a story lives forever
Register
Sign in
Form submission failed!

Stay signed in

Recover your password?
Register
Form submission failed!

Web of Stories Ltd would like to keep you informed about our products and services.

Please tick here if you would like us to keep you informed about our products and services.

I have read and accepted the Terms & Conditions.

Please note: Your email and any private information provided at registration will not be passed on to other individuals or organisations without your specific approval.

Video URL

You must be registered to use this feature. Sign in or register.

NEXT STORY

Something for Everyone: a less than perfect technical solution

RELATED STORIES

Something for Everyone: first film on the continent
Walter Lassally Film-maker
Comments (0) Please sign in or register to add comments
The first film I made on the Continent was in the 70s. In fact, it was just before, it was in 1969. I made a very interesting film in Bavaria called "Something for Everyone". Well it had two titles, "Something for Everyone" it was called in Britain, and in Germany and elsewhere it was called "Black Flowers for the Bride". And it's the, it's the- in fact, it's the film which features on the cover of my book, with me and Angela Lansbury. That was a very interesting shoot. The director was Hal Prince, the famous theatre impresario. And he hadn't made a film before, so by this time, some 20-odd years after "Another Sky", I was able to help him much better than I was able to help Gavin Lambert on "Another Sky". I'd learnt enough about decoupage and other things that were strictly the director's business, so I was able to help him a lot. And we got on extremely well. And- It was made in the period when all the- the three major American television channels, CBS, ABC, and NBC, each had a fairly major movie subsidiaries, and that period was quite brief. But during that period I made several films under that kind of umbrella. And- the budgets were usually quite satisfactory. They weren't huge budgets, but they were totally satisfactory. And that film is unique, in my particular history, because I had four weeks of preparation, and that's absolutely unheard of. Usually I was lucky to get one week, and not always very satisfactory. You don't always see all the locations and there are hiccups. But in that case I had four weeks of preparation, which was like paradise. So we stayed, initially, in Munich and then we moved on to a location in Hohenschwangau, which is where mad King Ludwig had his fairy tale castle, that you often see in movies. And we used that castle. We shot on the top floor, which was quite a problem because it's on a mountain anyway and then you have to go- lead the cables up to the top of the castle. The co-owner of Arriflex, Mr. Arnold, was very impressed with that. He said, that man is an artist, he said when he saw the result of that.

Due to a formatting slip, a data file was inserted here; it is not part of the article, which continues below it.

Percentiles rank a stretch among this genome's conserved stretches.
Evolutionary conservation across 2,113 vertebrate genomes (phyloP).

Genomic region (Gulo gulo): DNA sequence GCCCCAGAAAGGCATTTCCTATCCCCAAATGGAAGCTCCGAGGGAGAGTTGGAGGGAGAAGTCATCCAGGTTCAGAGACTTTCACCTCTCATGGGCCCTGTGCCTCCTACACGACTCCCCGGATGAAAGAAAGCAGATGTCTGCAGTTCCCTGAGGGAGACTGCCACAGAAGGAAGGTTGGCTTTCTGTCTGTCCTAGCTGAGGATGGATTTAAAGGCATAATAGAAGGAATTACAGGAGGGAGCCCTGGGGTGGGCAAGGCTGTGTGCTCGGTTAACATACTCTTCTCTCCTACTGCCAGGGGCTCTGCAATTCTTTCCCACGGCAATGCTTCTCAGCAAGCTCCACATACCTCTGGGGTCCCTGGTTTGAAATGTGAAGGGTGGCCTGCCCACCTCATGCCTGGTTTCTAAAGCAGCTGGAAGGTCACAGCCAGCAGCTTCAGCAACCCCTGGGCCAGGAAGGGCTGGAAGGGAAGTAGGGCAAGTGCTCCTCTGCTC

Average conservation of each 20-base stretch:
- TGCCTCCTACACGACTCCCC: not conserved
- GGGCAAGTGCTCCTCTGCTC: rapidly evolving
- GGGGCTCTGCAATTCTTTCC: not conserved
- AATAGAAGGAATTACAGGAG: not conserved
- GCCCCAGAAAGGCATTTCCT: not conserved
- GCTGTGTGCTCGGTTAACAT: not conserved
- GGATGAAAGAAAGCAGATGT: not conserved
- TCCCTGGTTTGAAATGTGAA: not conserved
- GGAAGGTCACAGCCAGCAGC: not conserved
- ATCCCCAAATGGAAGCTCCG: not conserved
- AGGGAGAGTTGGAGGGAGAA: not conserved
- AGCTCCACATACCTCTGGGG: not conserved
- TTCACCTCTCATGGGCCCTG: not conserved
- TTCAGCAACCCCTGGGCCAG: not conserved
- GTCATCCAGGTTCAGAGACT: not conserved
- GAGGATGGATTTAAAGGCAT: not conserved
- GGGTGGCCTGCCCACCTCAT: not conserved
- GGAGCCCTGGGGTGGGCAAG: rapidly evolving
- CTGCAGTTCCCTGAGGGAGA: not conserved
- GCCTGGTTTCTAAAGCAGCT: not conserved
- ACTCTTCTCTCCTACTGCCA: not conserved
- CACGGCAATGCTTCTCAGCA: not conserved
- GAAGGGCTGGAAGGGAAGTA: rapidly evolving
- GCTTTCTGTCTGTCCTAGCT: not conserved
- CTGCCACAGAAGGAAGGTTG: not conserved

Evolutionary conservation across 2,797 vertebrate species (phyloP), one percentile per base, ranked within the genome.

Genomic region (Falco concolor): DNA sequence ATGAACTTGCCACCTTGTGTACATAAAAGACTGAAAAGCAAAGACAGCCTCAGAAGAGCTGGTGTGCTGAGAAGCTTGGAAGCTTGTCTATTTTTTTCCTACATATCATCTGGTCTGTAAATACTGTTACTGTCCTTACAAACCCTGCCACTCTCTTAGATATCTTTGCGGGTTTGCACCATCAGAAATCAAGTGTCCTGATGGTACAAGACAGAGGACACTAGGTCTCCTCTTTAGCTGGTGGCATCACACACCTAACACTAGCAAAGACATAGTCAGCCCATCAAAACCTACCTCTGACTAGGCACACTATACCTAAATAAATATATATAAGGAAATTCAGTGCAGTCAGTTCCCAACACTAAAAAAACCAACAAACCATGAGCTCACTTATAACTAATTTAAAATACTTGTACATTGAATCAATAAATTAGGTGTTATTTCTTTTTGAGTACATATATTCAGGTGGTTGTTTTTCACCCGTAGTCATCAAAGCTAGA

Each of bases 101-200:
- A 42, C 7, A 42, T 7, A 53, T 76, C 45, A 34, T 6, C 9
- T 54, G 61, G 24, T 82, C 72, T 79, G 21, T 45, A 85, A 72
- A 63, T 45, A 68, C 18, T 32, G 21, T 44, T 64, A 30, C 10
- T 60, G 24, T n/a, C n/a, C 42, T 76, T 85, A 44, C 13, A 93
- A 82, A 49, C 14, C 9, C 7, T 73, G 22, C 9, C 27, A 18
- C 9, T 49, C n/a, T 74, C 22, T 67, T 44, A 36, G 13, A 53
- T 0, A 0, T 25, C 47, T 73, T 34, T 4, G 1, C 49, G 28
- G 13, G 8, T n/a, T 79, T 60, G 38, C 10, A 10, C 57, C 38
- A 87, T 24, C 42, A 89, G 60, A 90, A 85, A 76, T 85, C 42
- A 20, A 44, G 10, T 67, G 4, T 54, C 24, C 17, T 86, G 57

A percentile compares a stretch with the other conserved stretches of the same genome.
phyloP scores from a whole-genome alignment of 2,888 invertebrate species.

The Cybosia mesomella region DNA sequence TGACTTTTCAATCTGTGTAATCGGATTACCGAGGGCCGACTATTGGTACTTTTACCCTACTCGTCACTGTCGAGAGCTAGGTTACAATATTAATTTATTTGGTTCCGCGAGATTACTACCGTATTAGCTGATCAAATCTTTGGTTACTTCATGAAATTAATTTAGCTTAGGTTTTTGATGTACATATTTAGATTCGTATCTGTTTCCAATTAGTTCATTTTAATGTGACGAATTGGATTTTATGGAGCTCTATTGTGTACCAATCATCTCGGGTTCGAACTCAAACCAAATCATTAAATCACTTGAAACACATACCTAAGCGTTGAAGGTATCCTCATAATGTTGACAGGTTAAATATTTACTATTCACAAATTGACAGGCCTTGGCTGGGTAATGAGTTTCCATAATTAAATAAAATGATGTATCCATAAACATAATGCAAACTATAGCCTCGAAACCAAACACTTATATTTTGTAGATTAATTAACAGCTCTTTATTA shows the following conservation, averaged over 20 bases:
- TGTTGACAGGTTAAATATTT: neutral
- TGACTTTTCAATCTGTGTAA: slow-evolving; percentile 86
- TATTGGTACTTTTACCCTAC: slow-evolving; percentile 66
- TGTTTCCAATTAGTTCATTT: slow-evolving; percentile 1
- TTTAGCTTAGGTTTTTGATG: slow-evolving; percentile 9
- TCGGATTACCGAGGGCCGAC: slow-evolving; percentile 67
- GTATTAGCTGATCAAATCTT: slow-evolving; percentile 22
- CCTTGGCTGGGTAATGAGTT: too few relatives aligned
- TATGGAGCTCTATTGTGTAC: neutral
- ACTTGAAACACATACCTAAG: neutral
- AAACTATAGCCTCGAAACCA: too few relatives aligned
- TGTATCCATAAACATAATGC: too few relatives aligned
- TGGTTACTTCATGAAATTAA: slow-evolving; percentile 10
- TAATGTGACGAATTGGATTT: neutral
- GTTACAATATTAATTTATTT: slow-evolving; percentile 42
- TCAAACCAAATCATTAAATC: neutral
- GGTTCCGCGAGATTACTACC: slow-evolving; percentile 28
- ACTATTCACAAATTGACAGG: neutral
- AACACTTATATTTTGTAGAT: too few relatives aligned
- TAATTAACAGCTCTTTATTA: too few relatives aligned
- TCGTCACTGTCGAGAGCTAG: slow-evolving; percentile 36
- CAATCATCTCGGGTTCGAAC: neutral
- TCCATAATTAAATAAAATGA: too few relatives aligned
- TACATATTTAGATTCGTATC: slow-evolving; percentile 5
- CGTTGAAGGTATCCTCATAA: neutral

Born in Germany, cinematographer Walter Lassally (1926-2017) was best known for his Oscar-winning work on 'Zorba the Greek'. He was greatly respected in the film industry for his ability to take the best of his work in one area and apply it to another, from mainstream to international art films to documentary. He was associated with the Free Cinema movement in the 1950s, and the British New Wave in the early 1960s. In 1987 he published his autobiography called 'Itinerant Cameraman'.

Listeners: Peter Bowen

Peter Bowen is a Canadian who came to Europe to study and never got round to heading back home. He did his undergraduate work at Carleton University (in Biology) in Ottawa, and then did graduate work at the University of Western Ontario (in Zoology). After completing his doctorate at Oxford (in the Department of Zoology), followed with a year of postdoc at the University of London, he moved to the University's newly-established Audio-Visual Centre (under the direction of Michael Clarke) where he spent four years in production (of primarily science programs) and began to teach film. In 1974 Bowden became Director of the new Audio-Visual Centre at the University of Warwick, which was then in the process of introducing film studies into the curriculum and where his interest in the academic study of film was promoted and encouraged by scholars such as Victor Perkins, Robin Wood, and Richard Dyer. In 1983, his partner and he moved to Greece, and the following year he began to teach for the University of Maryland (European Division), for which he has taught (and continues to teach) biology and film courses in Crete, Bosnia, and the Middle East.

Duration: 2 minutes, 27 seconds

Date story recorded: June 2004

Date story went live: 24 January 2008